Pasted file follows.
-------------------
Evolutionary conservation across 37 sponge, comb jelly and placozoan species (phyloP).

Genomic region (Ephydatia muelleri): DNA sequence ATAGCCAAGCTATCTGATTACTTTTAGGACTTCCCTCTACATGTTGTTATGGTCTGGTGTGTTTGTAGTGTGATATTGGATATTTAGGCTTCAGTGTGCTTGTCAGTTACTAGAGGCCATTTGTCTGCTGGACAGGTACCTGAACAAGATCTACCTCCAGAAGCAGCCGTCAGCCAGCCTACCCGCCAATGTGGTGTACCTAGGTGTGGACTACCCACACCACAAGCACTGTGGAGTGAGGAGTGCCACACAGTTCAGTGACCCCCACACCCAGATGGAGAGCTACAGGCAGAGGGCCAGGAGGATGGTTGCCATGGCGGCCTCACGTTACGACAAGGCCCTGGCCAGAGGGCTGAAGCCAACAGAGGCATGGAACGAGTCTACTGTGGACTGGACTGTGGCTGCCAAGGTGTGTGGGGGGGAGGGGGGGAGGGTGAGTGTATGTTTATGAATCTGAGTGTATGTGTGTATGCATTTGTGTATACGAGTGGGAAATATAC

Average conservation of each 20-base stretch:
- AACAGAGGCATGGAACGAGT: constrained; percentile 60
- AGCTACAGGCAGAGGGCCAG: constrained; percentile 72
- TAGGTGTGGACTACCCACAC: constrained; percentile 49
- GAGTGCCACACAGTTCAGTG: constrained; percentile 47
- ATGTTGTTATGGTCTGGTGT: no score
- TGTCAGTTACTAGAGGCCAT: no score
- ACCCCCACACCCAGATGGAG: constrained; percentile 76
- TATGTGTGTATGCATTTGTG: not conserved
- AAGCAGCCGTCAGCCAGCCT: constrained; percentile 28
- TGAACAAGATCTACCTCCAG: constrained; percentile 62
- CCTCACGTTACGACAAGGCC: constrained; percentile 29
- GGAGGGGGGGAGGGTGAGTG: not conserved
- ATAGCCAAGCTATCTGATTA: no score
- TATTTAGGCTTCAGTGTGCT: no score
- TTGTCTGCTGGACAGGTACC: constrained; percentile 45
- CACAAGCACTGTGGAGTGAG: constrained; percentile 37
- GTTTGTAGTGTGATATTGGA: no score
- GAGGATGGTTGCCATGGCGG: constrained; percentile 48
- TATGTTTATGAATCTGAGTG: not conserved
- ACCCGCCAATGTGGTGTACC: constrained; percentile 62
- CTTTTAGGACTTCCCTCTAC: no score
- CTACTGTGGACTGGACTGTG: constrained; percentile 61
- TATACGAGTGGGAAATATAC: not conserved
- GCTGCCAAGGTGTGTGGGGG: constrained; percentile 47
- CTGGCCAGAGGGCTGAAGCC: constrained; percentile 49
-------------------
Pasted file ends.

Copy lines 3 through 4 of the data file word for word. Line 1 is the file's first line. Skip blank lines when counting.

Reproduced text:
Average conservation of each 20-base stretch:
- AACAGAGGCATGGAACGAGT: constrained; percentile 60